Online campaign supports detained blogger
Mohsen was arrested in Fayoum three weeks ago during a crackdown on members of the banned organization.
The initiative, titled “1000 Bloggers,” calls on bloggers in Egypt and across the Arab world to sign a petition for Mohsen’s release.
“Him today… it could be you tomorrow,” reads the headline of the campaign.
An outspoken anti-torture activist, Mohsen is the moderator of the blog named “eyestillopen.” He was reportedly one of the first to expose the torture case of Mohamed Gomaa Al Dahshouri, who died shortly after allegedly having been beaten at a local police station in Fayoum.
According to a report published on Ikhwanweb, Dr Ahmed Abdul Rahman at Mecca Specialized Hospital was also arrested after writing a report on the condition of the torture victim.
Furthermore, Mohsen helped arrange a press conference for the victim’s family at the Bar Association in Cairo along with members of the anti-torture movement Egyptians Against Torture. He also inspired the establishment of Freedom for Fayoum, a gathering of bloggers and human rights activists in the area.
According to Brotherhood blogger and journalist Abdel Moneim Mahmoud, Mohsen was detained on charges of belonging to a banned organization and is currently being held at Tora prison.
His detainment was recently extended another 15 days by the state security prosecution in New Cairo.
Mahmoud reiterated that Mohsen’s activism most likely played a significant role in his arrest.
“He contacted the media in Cairo and urged bloggers to write about the case. They took him because of his activism and the fact that he is a member of the Brotherhood. It’s a combination of the two,” Mahmoud told Daily News Egypt.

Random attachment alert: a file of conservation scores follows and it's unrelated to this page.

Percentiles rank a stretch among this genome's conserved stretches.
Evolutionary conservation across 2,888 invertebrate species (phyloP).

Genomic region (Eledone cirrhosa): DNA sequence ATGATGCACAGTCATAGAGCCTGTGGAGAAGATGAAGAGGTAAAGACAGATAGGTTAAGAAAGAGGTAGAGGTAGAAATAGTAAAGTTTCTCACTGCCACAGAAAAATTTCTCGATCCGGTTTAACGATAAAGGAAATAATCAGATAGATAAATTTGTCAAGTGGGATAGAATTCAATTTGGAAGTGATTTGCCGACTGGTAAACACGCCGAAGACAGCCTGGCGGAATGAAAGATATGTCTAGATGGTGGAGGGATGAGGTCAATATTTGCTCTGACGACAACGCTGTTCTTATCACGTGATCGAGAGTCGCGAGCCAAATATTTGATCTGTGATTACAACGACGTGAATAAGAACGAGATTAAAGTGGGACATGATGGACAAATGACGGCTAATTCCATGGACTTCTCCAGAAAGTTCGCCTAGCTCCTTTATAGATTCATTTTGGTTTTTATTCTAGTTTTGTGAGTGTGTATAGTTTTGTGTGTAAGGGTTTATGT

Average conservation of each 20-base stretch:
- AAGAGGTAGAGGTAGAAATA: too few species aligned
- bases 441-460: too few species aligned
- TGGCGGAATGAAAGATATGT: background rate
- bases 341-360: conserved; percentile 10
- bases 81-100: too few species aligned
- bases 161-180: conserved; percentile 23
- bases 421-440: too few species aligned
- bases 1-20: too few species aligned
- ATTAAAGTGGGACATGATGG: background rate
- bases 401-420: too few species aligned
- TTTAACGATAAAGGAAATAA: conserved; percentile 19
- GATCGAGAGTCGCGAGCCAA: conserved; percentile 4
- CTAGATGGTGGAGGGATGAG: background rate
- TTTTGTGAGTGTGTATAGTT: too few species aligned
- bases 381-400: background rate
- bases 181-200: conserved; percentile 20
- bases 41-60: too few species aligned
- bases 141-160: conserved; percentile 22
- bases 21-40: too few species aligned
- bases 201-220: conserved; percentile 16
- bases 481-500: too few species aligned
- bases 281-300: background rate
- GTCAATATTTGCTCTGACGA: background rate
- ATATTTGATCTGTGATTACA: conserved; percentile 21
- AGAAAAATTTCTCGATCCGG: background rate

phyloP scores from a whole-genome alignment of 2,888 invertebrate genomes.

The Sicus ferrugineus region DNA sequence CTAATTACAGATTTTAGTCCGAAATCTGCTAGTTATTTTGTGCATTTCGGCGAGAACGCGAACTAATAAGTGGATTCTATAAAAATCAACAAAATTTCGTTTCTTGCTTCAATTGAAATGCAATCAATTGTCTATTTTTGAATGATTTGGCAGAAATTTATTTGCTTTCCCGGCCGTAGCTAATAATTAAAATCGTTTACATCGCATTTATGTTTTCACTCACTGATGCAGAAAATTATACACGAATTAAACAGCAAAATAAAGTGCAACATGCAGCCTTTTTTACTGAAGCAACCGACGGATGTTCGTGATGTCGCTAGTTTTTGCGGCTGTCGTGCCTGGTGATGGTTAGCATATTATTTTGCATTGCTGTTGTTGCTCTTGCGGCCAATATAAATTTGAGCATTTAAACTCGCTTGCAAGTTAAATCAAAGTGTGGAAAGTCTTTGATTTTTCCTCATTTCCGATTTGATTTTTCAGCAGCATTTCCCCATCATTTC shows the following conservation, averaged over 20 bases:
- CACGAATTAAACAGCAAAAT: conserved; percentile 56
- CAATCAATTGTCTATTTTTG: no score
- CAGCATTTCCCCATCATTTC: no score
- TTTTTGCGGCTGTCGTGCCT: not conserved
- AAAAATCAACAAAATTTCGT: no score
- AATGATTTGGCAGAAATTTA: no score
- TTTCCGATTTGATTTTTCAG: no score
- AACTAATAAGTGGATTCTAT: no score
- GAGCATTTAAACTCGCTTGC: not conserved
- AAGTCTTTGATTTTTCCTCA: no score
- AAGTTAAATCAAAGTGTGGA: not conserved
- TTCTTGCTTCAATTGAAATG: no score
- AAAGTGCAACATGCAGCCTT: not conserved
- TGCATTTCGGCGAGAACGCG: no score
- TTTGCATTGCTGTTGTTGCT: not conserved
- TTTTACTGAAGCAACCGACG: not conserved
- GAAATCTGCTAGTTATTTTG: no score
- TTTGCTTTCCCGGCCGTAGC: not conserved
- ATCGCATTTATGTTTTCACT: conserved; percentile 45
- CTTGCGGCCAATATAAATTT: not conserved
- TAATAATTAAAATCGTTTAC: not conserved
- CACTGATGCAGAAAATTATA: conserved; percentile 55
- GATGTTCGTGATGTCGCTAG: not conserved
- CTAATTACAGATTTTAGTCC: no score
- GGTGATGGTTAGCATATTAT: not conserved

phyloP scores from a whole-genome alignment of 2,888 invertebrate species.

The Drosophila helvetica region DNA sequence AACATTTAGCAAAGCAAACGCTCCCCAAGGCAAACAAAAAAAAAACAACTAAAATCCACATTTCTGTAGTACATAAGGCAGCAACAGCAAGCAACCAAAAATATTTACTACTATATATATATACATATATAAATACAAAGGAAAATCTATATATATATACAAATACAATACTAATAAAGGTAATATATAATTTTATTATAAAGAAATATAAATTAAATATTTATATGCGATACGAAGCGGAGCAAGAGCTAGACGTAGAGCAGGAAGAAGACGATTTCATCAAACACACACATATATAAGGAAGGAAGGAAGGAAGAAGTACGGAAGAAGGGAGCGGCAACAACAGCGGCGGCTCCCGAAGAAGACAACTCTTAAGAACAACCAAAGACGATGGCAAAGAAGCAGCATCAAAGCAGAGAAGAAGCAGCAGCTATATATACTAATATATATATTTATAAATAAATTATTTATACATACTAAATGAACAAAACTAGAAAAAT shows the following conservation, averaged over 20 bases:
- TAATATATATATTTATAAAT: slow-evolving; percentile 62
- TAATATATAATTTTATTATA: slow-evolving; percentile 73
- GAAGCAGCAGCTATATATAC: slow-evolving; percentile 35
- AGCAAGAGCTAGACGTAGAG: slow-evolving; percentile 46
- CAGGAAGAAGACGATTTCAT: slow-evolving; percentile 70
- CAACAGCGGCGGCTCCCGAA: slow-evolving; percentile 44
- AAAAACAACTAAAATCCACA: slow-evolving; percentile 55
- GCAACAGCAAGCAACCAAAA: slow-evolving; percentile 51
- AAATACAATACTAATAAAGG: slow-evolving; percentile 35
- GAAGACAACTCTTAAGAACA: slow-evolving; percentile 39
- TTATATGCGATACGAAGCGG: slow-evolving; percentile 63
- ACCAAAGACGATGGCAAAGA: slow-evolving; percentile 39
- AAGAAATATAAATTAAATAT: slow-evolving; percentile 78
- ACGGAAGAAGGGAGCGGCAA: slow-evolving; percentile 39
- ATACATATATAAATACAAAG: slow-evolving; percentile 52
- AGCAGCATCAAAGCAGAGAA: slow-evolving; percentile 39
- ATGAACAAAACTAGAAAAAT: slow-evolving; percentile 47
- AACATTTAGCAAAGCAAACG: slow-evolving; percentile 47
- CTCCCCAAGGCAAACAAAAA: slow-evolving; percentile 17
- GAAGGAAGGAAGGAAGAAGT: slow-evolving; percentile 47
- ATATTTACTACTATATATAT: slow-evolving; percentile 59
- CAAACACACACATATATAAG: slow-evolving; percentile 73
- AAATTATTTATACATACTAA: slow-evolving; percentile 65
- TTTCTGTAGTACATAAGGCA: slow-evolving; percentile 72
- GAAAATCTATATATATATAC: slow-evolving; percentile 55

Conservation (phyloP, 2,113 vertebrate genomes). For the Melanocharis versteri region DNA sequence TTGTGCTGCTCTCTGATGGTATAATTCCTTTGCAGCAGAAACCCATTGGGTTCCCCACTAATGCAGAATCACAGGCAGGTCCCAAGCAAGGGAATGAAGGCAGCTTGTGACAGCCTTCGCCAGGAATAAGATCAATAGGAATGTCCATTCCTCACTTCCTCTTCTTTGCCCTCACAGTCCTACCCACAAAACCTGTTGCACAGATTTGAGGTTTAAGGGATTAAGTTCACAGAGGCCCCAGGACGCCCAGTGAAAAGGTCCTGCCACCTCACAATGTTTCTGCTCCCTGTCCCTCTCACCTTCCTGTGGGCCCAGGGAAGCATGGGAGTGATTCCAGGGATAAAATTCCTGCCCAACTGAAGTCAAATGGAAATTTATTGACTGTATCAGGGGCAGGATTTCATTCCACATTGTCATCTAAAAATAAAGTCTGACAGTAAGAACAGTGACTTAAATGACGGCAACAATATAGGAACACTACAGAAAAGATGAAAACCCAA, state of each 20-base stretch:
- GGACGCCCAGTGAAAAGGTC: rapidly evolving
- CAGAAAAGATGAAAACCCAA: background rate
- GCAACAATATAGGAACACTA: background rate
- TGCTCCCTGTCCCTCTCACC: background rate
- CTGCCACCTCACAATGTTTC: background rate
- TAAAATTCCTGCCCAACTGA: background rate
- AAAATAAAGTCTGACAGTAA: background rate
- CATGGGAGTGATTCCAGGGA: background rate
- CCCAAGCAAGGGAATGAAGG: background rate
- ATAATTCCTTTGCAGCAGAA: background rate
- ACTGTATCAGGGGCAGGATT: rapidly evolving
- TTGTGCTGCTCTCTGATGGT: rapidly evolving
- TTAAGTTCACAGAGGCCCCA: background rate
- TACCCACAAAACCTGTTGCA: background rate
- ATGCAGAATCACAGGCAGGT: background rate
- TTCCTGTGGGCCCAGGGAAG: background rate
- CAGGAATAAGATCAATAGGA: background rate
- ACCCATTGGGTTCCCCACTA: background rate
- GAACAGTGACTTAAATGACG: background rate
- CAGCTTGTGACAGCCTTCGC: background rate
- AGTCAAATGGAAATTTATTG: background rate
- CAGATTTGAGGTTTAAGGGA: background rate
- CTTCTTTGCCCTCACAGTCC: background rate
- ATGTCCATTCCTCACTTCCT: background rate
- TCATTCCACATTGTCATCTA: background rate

Mahmoud himself was arrested earlier this year and held for more than a month for “belonging to a banned organization.”
Observers, however, maintained that Mahmoud’s arrest was a direct result of his human rights activism and writings critical of the government.
At time of press only around 95 people had signed the petition in support of Mohsen, which, Mahmoud argues, is a very low number.
“The campaign hasn’t witnessed any remarkable activity although his blog was concerned with human rights issues. Other weblogs related to Mohsen haven’t posted banners calling for his release. Also, no human rights organizations have given the case any attention,” said Mahmoud.
The administrator of a liberal blog called “gemyhood” believes that not many bloggers have written about Mohsen “because his arrest was primarily linked to his membership to the Brotherhood.”
“The majority of people who have written on Mohsen’s case seem to be bloggers affiliated with the Brotherhood either way,” he told Daily News Egypt.